ombdalen at gmail
Aug 4, 2012, 8:04 PM
Post #5 of 10
On Thu, Aug 2, 2012 at 5:55 PM, Ethan Furman <ethan [at] stoneleaf> wrote:
> SQLite has a neat feature where if you give it a the file-name of ':memory:'
> the resulting table is in memory and not on disk. I thought it was a cool
> feature, but expanded it slightly: any name surrounded by colons results in
> an in-memory table.
> I'm looking at the same type of situation with indices, but now I'm
> wondering if the :name: method is not pythonic and I should use a flag
> (in_memory=True) when memory storage instead of disk storage is desired.
I agree that the flag would be more pythonic in dbf.py.
I was not aware that you are adding sqlite functionality to your
library. This is very cool!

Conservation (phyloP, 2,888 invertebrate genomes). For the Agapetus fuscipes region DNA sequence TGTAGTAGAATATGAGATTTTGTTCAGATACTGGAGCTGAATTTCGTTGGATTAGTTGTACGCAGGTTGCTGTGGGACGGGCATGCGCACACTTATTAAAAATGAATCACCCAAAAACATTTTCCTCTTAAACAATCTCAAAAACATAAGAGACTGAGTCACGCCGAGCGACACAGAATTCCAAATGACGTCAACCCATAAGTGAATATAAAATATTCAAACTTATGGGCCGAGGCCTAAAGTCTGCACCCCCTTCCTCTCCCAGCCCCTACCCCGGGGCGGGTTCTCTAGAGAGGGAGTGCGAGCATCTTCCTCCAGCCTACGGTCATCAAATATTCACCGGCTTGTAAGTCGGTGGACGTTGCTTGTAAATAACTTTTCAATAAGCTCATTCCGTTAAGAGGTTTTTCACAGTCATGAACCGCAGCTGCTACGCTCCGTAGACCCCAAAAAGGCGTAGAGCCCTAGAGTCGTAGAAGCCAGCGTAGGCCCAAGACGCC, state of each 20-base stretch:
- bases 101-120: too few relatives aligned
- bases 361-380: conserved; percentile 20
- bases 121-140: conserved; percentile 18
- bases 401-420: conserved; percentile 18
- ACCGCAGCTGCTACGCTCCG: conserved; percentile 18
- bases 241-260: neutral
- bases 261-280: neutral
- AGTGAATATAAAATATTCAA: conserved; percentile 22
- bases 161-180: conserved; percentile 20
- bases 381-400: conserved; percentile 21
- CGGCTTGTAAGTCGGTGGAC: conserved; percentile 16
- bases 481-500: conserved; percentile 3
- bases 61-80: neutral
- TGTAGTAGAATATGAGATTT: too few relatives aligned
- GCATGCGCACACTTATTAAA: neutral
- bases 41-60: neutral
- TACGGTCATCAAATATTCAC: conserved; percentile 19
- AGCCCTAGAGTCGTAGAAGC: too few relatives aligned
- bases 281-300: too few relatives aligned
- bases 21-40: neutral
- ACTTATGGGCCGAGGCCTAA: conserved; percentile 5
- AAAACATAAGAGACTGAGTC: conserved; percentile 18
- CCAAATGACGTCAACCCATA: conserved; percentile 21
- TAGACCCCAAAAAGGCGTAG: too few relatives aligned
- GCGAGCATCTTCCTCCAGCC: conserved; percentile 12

I have been through the same questions with my own DBF library, and
I've come to some conclusions: First, I decided to make the library
read-only and in-memory. That is all we need in-house anyway. Second,
I decided to make an external tool for converting DBF files to sqlite:
(To anyone reading: I have not yet made a public announcement of
dbfget, but I will shortly. Consider this an informal announcement:
I am considering adding a "streaming=True" flag which would make the
table class a record generator, and a "save()" method which would
allow you to save data back to the file, or to a new file if you
provide an optional file name. In fact, I had this functionality in
earlier versions, but decided to chuck it out in order to make the API
as clean as possible.
I hope this can help you somehow in your decision making process.